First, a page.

“The biggest risk is closing pools entirely,” says Bruce Wigo president/CEO of the International Swimming Hall of Fame in Fort Lauderdale, Fla. “And without pools, there will be no swim lessons.”
The good news
As the economy slowly bumps along the road to recovery, the good news is, there are ways to mitigate the risks.
If there aren’t enough lifeguards, perhaps the simplest and most logical solution is to adjust hours of operation or close a section of the facility.
Though revenues were down for many of Kevin Trapani’s clients in 2009, no drownings happened at any of the facilities his agency insures. Trapani, president/CEO of The Redwoods Group, Morrisville, N.C., points to two things that he believes have enabled this safety record: To develop smart strategies, many operators have relied heavily on quantitative data to determine peak usage and staff accordingly. Some also have made strategic programming decisions such as combining two small classes into one larger one.
“If you’re running a drugstore and you have one less person behind the counter, that’s unfortunate. If you’re running a pool, one less person on the deck could mean somebody dies, and that has tended to focus the mind for operators that we’ve talked too,” Trapani says. “The customers we see have been remarkably inventive.”
Manuel Gonzalez, aquatic supervisor III for the city of Chula Vista, Calif., has made it his mission to minimize the impact of budget cuts. In the past three years he’s seen a roughly 40 percent budget reduction, and one of the things he’s tried to do is maintain the level of in-service training. Though his training budget has been cut, Gonzalez, who’s also president of the San Diego County Aquatic Council, has worked to offset that by increasing the amount of time spent with lifeguard candidates. By having a staff that comes in as highly trained as possible, he hopes to maintain the skill level of his team.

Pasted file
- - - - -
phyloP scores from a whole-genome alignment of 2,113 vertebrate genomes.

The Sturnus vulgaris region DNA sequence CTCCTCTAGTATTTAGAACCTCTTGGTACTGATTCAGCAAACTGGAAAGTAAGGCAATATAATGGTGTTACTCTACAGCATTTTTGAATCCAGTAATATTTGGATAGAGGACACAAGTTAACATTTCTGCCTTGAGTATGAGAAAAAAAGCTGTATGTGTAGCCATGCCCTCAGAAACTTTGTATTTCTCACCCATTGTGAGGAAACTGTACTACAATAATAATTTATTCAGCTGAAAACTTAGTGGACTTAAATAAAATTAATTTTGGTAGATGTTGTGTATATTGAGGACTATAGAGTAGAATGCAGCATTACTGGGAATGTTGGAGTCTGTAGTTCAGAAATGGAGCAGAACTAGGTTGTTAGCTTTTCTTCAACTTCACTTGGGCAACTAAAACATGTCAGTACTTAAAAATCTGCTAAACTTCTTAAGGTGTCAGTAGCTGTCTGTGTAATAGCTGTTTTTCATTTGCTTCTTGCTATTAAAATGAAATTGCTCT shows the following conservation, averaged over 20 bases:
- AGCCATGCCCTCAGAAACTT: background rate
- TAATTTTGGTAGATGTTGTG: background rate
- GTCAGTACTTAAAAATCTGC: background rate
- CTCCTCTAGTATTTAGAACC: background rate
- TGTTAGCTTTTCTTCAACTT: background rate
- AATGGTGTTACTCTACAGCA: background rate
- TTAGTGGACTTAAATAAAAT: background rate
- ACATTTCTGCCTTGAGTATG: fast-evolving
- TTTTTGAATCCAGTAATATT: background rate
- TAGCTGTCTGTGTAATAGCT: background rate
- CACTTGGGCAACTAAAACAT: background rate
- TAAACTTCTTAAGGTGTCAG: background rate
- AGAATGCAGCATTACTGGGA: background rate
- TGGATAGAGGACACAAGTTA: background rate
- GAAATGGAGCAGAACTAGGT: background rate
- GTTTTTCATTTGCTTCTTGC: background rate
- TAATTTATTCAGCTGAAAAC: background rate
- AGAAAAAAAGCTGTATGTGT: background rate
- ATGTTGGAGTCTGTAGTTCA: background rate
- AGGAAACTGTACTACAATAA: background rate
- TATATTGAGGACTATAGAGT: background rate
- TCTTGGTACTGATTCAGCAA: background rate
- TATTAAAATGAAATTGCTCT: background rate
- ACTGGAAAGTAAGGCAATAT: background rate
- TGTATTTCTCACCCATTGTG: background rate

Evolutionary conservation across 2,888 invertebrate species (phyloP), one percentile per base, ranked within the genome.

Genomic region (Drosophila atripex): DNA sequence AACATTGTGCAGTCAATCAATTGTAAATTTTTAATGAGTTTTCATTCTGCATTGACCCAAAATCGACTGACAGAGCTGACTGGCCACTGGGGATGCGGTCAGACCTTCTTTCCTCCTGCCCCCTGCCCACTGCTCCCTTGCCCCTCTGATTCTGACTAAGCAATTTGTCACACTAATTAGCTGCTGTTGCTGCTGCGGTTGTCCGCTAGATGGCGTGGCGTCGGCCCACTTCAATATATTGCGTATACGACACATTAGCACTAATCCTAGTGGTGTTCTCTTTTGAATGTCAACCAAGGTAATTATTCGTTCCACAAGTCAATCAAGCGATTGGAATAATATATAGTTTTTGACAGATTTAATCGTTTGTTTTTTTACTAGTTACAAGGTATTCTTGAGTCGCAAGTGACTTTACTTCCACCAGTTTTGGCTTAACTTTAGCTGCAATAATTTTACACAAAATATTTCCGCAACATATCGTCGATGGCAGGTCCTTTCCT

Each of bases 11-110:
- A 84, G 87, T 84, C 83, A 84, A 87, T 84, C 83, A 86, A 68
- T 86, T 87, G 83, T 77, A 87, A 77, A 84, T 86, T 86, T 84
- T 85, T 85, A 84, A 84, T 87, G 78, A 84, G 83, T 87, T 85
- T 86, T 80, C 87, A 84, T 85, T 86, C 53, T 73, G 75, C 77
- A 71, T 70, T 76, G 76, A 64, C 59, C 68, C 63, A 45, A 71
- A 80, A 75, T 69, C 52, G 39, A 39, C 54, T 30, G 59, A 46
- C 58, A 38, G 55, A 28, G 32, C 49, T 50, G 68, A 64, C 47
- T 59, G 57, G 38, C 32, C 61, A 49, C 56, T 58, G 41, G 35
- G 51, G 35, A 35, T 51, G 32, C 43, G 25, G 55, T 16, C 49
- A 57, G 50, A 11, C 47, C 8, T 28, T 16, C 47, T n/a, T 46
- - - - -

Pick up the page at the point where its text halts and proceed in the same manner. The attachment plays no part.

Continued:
Others have found different solutions. The Connecticut Recreation and Parks
Association established a joint training day for lifeguards from around the state. Several experts presented and, through shared resources, operators were able to ensure that their guards were well-prepared.
In the end, perhaps industry veteran Roy Fielding, senior lecturer/coordinator, exercise science program, Department of Kinesiology, University of North Carolina at Charlotte, sums up the situation best. “[Budget cuts] always are going to have the potential to impact safety. As operators, we need to stand firmly to see that it does not.”